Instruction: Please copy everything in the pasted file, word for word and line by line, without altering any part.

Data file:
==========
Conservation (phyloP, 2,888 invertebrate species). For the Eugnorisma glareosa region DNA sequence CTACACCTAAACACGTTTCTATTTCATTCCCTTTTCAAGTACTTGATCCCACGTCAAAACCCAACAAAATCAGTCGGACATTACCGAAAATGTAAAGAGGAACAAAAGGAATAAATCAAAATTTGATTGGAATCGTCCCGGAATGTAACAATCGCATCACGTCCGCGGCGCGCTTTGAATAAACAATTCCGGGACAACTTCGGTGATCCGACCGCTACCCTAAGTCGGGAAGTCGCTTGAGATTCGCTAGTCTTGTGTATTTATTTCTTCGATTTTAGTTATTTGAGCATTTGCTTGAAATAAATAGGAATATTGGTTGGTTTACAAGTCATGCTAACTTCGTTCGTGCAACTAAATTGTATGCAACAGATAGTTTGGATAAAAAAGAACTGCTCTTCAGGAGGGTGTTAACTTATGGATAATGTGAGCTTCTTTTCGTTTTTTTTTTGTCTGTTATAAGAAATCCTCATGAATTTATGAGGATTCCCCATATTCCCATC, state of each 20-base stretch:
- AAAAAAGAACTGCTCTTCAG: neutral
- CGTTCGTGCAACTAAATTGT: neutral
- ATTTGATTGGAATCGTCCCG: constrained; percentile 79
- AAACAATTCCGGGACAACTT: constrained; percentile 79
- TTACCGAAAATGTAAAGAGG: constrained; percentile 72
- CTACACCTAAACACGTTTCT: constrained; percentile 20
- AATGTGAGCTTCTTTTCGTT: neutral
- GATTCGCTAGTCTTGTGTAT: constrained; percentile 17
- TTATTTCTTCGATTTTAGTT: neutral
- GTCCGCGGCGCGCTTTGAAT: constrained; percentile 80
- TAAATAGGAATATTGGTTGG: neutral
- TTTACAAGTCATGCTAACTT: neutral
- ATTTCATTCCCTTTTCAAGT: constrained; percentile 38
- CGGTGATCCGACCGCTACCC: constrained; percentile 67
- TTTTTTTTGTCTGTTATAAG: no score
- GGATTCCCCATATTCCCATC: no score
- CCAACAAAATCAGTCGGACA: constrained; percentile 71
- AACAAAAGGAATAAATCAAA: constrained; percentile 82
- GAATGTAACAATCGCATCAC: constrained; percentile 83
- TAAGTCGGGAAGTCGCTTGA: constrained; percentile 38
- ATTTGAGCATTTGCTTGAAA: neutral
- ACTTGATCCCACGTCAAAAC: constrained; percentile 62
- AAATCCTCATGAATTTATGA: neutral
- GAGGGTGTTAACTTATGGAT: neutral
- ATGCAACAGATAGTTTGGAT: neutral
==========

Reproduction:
Conservation (phyloP, 2,888 invertebrate species). For the Eugnorisma glareosa region DNA sequence CTACACCTAAACACGTTTCTATTTCATTCCCTTTTCAAGTACTTGATCCCACGTCAAAACCCAACAAAATCAGTCGGACATTACCGAAAATGTAAAGAGGAACAAAAGGAATAAATCAAAATTTGATTGGAATCGTCCCGGAATGTAACAATCGCATCACGTCCGCGGCGCGCTTTGAATAAACAATTCCGGGACAACTTCGGTGATCCGACCGCTACCCTAAGTCGGGAAGTCGCTTGAGATTCGCTAGTCTTGTGTATTTATTTCTTCGATTTTAGTTATTTGAGCATTTGCTTGAAATAAATAGGAATATTGGTTGGTTTACAAGTCATGCTAACTTCGTTCGTGCAACTAAATTGTATGCAACAGATAGTTTGGATAAAAAAGAACTGCTCTTCAGGAGGGTGTTAACTTATGGATAATGTGAGCTTCTTTTCGTTTTTTTTTTGTCTGTTATAAGAAATCCTCATGAATTTATGAGGATTCCCCATATTCCCATC, state of each 20-base stretch:
- AAAAAAGAACTGCTCTTCAG: neutral
- CGTTCGTGCAACTAAATTGT: neutral
- ATTTGATTGGAATCGTCCCG: constrained; percentile 79
- AAACAATTCCGGGACAACTT: constrained; percentile 79
- TTACCGAAAATGTAAAGAGG: constrained; percentile 72
- CTACACCTAAACACGTTTCT: constrained; percentile 20
- AATGTGAGCTTCTTTTCGTT: neutral
- GATTCGCTAGTCTTGTGTAT: constrained; percentile 17
- TTATTTCTTCGATTTTAGTT: neutral
- GTCCGCGGCGCGCTTTGAAT: constrained; percentile 80
- TAAATAGGAATATTGGTTGG: neutral
- TTTACAAGTCATGCTAACTT: neutral
- ATTTCATTCCCTTTTCAAGT: constrained; percentile 38
- CGGTGATCCGACCGCTACCC: constrained; percentile 67
- TTTTTTTTGTCTGTTATAAG: no score
- GGATTCCCCATATTCCCATC: no score
- CCAACAAAATCAGTCGGACA: constrained; percentile 71
- AACAAAAGGAATAAATCAAA: constrained; percentile 82
- GAATGTAACAATCGCATCAC: constrained; percentile 83
- TAAGTCGGGAAGTCGCTTGA: constrained; percentile 38
- ATTTGAGCATTTGCTTGAAA: neutral
- ACTTGATCCCACGTCAAAAC: constrained; percentile 62
- AAATCCTCATGAATTTATGA: neutral
- GAGGGTGTTAACTTATGGAT: neutral
- ATGCAACAGATAGTTTGGAT: neutral